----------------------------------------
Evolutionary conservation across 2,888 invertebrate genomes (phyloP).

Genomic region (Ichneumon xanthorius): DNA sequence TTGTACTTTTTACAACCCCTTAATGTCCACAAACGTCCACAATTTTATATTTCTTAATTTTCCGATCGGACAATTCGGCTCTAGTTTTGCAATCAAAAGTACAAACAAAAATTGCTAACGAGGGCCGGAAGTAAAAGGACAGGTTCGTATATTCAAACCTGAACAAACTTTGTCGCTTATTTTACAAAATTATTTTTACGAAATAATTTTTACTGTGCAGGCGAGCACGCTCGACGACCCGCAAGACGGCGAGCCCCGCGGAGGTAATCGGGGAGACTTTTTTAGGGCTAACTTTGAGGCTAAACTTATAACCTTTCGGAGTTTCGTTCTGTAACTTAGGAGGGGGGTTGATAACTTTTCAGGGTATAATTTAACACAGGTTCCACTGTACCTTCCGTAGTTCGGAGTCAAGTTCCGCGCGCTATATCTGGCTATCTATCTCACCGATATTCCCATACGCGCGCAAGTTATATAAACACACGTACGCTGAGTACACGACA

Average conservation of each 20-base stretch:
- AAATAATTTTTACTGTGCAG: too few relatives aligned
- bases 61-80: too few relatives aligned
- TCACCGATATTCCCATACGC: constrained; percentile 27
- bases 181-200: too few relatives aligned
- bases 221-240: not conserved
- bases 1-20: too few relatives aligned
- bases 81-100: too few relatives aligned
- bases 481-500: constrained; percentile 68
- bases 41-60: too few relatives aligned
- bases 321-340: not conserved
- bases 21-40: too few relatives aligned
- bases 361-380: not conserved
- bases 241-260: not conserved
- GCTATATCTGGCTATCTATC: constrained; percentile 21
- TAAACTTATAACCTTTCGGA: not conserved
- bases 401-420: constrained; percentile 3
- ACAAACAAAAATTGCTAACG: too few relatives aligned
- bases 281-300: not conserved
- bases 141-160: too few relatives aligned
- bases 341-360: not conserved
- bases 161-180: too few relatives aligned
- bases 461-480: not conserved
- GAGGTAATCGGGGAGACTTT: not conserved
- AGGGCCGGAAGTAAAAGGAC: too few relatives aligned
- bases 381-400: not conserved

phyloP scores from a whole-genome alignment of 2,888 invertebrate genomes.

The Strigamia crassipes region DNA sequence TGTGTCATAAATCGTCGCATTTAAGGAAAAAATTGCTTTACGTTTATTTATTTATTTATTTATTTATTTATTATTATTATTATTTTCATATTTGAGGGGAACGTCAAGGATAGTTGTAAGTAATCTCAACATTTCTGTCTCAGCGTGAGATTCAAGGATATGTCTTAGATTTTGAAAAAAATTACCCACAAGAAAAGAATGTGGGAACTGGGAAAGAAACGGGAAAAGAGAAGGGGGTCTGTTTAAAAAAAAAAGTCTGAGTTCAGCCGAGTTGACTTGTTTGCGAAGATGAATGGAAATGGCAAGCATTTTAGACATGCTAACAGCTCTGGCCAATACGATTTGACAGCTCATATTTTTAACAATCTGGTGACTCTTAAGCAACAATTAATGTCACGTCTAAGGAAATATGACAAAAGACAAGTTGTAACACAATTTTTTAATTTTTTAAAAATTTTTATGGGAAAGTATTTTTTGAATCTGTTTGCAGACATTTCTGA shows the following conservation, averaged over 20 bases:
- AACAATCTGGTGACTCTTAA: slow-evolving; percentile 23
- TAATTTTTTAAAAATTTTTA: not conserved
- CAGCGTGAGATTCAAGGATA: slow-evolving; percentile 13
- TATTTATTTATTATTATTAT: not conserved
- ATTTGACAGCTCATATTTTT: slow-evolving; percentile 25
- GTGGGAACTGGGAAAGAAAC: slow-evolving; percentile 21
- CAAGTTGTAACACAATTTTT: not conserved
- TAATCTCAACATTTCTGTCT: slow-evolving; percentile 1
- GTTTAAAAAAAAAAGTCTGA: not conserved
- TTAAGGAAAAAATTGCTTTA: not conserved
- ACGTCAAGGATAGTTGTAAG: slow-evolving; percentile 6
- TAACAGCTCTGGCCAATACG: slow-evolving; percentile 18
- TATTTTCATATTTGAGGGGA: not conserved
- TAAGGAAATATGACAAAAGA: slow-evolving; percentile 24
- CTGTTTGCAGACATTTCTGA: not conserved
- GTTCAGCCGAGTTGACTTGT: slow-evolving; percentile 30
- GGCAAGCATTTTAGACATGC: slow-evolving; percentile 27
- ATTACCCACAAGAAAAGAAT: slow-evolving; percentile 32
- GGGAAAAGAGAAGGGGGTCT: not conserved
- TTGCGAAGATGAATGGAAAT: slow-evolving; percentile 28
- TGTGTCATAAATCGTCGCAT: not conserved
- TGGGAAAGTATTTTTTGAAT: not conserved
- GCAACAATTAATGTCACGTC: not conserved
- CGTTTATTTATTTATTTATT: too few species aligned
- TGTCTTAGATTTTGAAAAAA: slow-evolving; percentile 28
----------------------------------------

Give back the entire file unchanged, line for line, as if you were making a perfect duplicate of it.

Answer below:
Evolutionary conservation across 2,888 invertebrate genomes (phyloP).

Genomic region (Ichneumon xanthorius): DNA sequence TTGTACTTTTTACAACCCCTTAATGTCCACAAACGTCCACAATTTTATATTTCTTAATTTTCCGATCGGACAATTCGGCTCTAGTTTTGCAATCAAAAGTACAAACAAAAATTGCTAACGAGGGCCGGAAGTAAAAGGACAGGTTCGTATATTCAAACCTGAACAAACTTTGTCGCTTATTTTACAAAATTATTTTTACGAAATAATTTTTACTGTGCAGGCGAGCACGCTCGACGACCCGCAAGACGGCGAGCCCCGCGGAGGTAATCGGGGAGACTTTTTTAGGGCTAACTTTGAGGCTAAACTTATAACCTTTCGGAGTTTCGTTCTGTAACTTAGGAGGGGGGTTGATAACTTTTCAGGGTATAATTTAACACAGGTTCCACTGTACCTTCCGTAGTTCGGAGTCAAGTTCCGCGCGCTATATCTGGCTATCTATCTCACCGATATTCCCATACGCGCGCAAGTTATATAAACACACGTACGCTGAGTACACGACA

Average conservation of each 20-base stretch:
- AAATAATTTTTACTGTGCAG: too few relatives aligned
- bases 61-80: too few relatives aligned
- TCACCGATATTCCCATACGC: constrained; percentile 27
- bases 181-200: too few relatives aligned
- bases 221-240: not conserved
- bases 1-20: too few relatives aligned
- bases 81-100: too few relatives aligned
- bases 481-500: constrained; percentile 68
- bases 41-60: too few relatives aligned
- bases 321-340: not conserved
- bases 21-40: too few relatives aligned
- bases 361-380: not conserved
- bases 241-260: not conserved
- GCTATATCTGGCTATCTATC: constrained; percentile 21
- TAAACTTATAACCTTTCGGA: not conserved
- bases 401-420: constrained; percentile 3
- ACAAACAAAAATTGCTAACG: too few relatives aligned
- bases 281-300: not conserved
- bases 141-160: too few relatives aligned
- bases 341-360: not conserved
- bases 161-180: too few relatives aligned
- bases 461-480: not conserved
- GAGGTAATCGGGGAGACTTT: not conserved
- AGGGCCGGAAGTAAAAGGAC: too few relatives aligned
- bases 381-400: not conserved

phyloP scores from a whole-genome alignment of 2,888 invertebrate genomes.

The Strigamia crassipes region DNA sequence TGTGTCATAAATCGTCGCATTTAAGGAAAAAATTGCTTTACGTTTATTTATTTATTTATTTATTTATTTATTATTATTATTATTTTCATATTTGAGGGGAACGTCAAGGATAGTTGTAAGTAATCTCAACATTTCTGTCTCAGCGTGAGATTCAAGGATATGTCTTAGATTTTGAAAAAAATTACCCACAAGAAAAGAATGTGGGAACTGGGAAAGAAACGGGAAAAGAGAAGGGGGTCTGTTTAAAAAAAAAAGTCTGAGTTCAGCCGAGTTGACTTGTTTGCGAAGATGAATGGAAATGGCAAGCATTTTAGACATGCTAACAGCTCTGGCCAATACGATTTGACAGCTCATATTTTTAACAATCTGGTGACTCTTAAGCAACAATTAATGTCACGTCTAAGGAAATATGACAAAAGACAAGTTGTAACACAATTTTTTAATTTTTTAAAAATTTTTATGGGAAAGTATTTTTTGAATCTGTTTGCAGACATTTCTGA shows the following conservation, averaged over 20 bases:
- AACAATCTGGTGACTCTTAA: slow-evolving; percentile 23
- TAATTTTTTAAAAATTTTTA: not conserved
- CAGCGTGAGATTCAAGGATA: slow-evolving; percentile 13
- TATTTATTTATTATTATTAT: not conserved
- ATTTGACAGCTCATATTTTT: slow-evolving; percentile 25
- GTGGGAACTGGGAAAGAAAC: slow-evolving; percentile 21
- CAAGTTGTAACACAATTTTT: not conserved
- TAATCTCAACATTTCTGTCT: slow-evolving; percentile 1
- GTTTAAAAAAAAAAGTCTGA: not conserved
- TTAAGGAAAAAATTGCTTTA: not conserved
- ACGTCAAGGATAGTTGTAAG: slow-evolving; percentile 6
- TAACAGCTCTGGCCAATACG: slow-evolving; percentile 18
- TATTTTCATATTTGAGGGGA: not conserved
- TAAGGAAATATGACAAAAGA: slow-evolving; percentile 24
- CTGTTTGCAGACATTTCTGA: not conserved
- GTTCAGCCGAGTTGACTTGT: slow-evolving; percentile 30
- GGCAAGCATTTTAGACATGC: slow-evolving; percentile 27
- ATTACCCACAAGAAAAGAAT: slow-evolving; percentile 32
- GGGAAAAGAGAAGGGGGTCT: not conserved
- TTGCGAAGATGAATGGAAAT: slow-evolving; percentile 28
- TGTGTCATAAATCGTCGCAT: not conserved
- TGGGAAAGTATTTTTTGAAT: not conserved
- GCAACAATTAATGTCACGTC: not conserved
- CGTTTATTTATTTATTTATT: too few species aligned
- TGTCTTAGATTTTGAAAAAA: slow-evolving; percentile 28